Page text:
Radio and Television Remarks Opening the Red Cross Campaign.
[ Broadcast from the White House at 10:55 p.m. ]
THANK YOU, Mr. Harriman.
We have heard tonight about the work of the Red Cross, and about how much it needs the help of every one of us.
I enrolled in the Red Cross earlier today-in fact, Mr. Harriman just enrolled me--and I hope that every American citizen will enroll in the Red Cross in the weeks ahead and give to the limit for its great work.
The Red Cross expresses our basic national ideal of giving a helping hand to others. Clara Barton, who founded the Red Cross in this country, made it her business to give aid to the wounded and the suffering in our Civil War. She did not have much to start with, only the feeling that it was her duty to help those who were in pain or distress. She went to the battlefields on her own. No one asked her to go-nobody made her go--but she went to help others because she knew that was the thing to do.
The simple faith of Clara Barton laid the foundation of one of the greatest humanitarian organizations in our history. The American people responded to her example. They shared her faith and still share it, and by following her example they have made the American Red Cross the great institution that it is today.
The Red Cross is a voluntary organization. Nobody is compelled to work in it or to give to it, and yet it bears a heavy national responsibility to meet the needs of our people in time of distress.
In the last few months the responsibilities of the American Red Cross have been greatly increased. The national emergency has imposed new burdens upon it. The Red Cross is mobilizing its resources to give aid to our fighting men abroad and to increase our preparedness at home.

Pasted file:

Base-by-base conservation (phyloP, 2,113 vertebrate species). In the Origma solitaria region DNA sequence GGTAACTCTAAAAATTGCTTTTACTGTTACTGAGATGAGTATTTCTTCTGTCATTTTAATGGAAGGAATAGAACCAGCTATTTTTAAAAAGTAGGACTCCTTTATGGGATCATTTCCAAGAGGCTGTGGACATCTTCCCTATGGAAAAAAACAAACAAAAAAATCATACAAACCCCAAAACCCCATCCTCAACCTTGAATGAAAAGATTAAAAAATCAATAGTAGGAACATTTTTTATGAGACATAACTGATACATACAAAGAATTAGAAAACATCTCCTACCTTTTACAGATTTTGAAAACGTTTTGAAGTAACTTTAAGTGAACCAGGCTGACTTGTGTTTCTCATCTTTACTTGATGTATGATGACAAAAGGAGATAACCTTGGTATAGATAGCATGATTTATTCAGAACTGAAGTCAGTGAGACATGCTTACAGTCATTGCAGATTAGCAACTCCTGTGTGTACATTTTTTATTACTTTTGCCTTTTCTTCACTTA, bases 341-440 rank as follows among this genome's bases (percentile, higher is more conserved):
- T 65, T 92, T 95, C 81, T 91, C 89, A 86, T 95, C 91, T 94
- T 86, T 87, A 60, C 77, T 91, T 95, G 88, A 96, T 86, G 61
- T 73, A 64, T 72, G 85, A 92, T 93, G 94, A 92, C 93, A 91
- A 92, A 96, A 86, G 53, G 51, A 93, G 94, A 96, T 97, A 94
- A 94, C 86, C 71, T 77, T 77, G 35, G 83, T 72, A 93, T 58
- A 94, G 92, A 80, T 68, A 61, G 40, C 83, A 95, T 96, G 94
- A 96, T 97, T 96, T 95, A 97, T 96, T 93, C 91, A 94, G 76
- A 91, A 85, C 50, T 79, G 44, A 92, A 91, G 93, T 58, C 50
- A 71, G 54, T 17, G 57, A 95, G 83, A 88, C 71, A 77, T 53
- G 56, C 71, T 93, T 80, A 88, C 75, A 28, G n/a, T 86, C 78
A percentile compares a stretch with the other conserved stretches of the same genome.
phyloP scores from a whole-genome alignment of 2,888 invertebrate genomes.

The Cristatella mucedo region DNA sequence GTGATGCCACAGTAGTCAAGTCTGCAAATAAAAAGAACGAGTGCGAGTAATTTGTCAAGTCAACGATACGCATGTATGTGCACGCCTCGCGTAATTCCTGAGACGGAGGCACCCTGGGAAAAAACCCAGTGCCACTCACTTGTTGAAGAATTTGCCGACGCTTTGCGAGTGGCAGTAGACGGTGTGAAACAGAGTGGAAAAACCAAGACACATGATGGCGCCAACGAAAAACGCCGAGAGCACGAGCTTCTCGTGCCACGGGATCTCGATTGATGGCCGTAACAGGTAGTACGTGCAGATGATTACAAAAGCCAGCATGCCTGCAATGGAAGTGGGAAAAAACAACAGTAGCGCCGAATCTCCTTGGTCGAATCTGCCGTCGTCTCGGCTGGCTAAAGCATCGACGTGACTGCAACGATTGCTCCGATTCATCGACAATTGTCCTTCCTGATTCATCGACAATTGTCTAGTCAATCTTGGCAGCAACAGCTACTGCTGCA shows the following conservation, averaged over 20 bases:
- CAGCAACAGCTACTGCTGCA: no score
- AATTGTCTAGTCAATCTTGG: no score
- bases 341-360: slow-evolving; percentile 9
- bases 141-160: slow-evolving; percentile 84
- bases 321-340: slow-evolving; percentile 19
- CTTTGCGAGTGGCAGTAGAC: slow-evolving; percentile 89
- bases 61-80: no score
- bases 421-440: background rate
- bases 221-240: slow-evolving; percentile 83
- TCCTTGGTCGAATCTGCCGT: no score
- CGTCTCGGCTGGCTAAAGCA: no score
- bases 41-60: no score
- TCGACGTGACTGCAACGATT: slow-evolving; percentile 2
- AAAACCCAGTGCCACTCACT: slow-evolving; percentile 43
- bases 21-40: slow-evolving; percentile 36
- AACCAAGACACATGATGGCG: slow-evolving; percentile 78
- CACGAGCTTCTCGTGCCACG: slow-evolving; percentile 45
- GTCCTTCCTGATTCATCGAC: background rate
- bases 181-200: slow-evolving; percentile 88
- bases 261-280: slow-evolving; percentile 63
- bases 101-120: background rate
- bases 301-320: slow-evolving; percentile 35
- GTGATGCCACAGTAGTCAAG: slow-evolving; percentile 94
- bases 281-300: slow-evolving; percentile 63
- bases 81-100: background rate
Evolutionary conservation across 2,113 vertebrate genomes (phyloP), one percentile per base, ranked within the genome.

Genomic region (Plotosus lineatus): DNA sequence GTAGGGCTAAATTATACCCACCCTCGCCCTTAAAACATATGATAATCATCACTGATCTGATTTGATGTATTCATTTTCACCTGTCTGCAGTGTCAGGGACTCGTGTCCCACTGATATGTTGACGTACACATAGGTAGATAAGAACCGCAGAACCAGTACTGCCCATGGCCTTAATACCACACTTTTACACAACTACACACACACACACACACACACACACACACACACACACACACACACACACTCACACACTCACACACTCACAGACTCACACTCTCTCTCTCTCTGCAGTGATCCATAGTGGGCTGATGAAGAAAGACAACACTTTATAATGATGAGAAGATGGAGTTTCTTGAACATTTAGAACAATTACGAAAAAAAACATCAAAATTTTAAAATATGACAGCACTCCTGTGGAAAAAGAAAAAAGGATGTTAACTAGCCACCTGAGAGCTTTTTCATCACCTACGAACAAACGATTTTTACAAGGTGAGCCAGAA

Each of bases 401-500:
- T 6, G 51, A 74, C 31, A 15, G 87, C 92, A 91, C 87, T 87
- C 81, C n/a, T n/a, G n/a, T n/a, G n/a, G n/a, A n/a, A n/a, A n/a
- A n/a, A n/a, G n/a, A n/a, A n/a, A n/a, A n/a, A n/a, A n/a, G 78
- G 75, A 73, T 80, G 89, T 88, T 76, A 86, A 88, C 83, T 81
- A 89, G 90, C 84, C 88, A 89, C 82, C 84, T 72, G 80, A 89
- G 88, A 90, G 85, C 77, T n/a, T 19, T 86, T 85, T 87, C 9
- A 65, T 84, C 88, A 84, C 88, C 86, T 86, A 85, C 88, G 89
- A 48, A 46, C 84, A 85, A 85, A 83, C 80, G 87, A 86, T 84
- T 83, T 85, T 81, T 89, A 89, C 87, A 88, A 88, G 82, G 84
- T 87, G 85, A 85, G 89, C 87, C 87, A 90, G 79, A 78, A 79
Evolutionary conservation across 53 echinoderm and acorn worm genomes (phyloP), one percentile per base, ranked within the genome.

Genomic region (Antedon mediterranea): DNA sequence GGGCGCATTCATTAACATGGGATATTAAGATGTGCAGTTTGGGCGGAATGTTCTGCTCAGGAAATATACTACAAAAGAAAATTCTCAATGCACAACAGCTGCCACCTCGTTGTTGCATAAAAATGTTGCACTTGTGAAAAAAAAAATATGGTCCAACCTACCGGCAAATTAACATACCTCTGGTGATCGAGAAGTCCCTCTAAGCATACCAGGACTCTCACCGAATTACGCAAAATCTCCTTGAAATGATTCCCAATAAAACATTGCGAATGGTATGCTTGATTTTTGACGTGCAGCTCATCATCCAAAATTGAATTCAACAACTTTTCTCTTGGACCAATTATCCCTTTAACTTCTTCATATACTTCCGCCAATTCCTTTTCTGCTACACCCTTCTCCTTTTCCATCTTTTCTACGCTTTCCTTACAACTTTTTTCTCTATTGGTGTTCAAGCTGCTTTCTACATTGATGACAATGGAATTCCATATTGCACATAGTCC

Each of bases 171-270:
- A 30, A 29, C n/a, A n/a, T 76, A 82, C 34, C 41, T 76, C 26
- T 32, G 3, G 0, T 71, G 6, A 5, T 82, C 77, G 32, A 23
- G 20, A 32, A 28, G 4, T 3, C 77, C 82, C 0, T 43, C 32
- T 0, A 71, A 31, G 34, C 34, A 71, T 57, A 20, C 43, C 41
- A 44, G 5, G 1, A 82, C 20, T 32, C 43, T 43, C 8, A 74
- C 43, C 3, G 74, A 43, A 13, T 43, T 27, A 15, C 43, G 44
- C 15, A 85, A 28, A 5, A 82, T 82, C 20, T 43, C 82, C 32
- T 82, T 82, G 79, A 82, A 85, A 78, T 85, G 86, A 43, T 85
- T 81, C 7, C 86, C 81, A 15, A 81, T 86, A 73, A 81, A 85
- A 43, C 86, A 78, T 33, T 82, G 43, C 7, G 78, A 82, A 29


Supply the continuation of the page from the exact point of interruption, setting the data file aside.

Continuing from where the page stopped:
The American Red Cross has the responsibility of collecting whole blood to save the lives of our soldiers in Korea.
The American Red Cross has the responsibility of serving the men in our Armed Forces and their families, as it has served them in every period of mobilization or conflict since it was founded.
Today the American Red Cross has a very important part in our plans for civil defense, in addition to its usual duties in connection with disasters such as floods and fires. The American Red Cross has to be prepared to meet any eventuality in the case of armed attack on this country.
These responsibilities must be met. They can be met only if all of us support the Red Cross--only if we give our blood--or enroll in one of its many services-or donate what we can to pay its expenses.
The Red Cross is a voluntary organization, as I said before. It is our organization, yours and mine. It belongs to all the American people. It gives us a chance to show how free men can work together in a spirit of good will for the benefit of all.
Voluntary action by people who believe in a common cause is still the greatest force in the world. It is far more effective than any form of tyranny or despotism.
If we, as a nation, get together in that spirit of freedom, I am sure that we can overcome the crisis that faces the free world-and I believe that we can bring the world nearer to the peace which all men desire.
Note: The President was introduced by E. Roland Harriman, President of the American National Red Cross.
Harry S. Truman, Radio and Television Remarks Opening the Red Cross Campaign. Online by Gerhard Peters and John T. Woolley, The American Presidency Project https://www.presidency.ucsb.edu/node/231439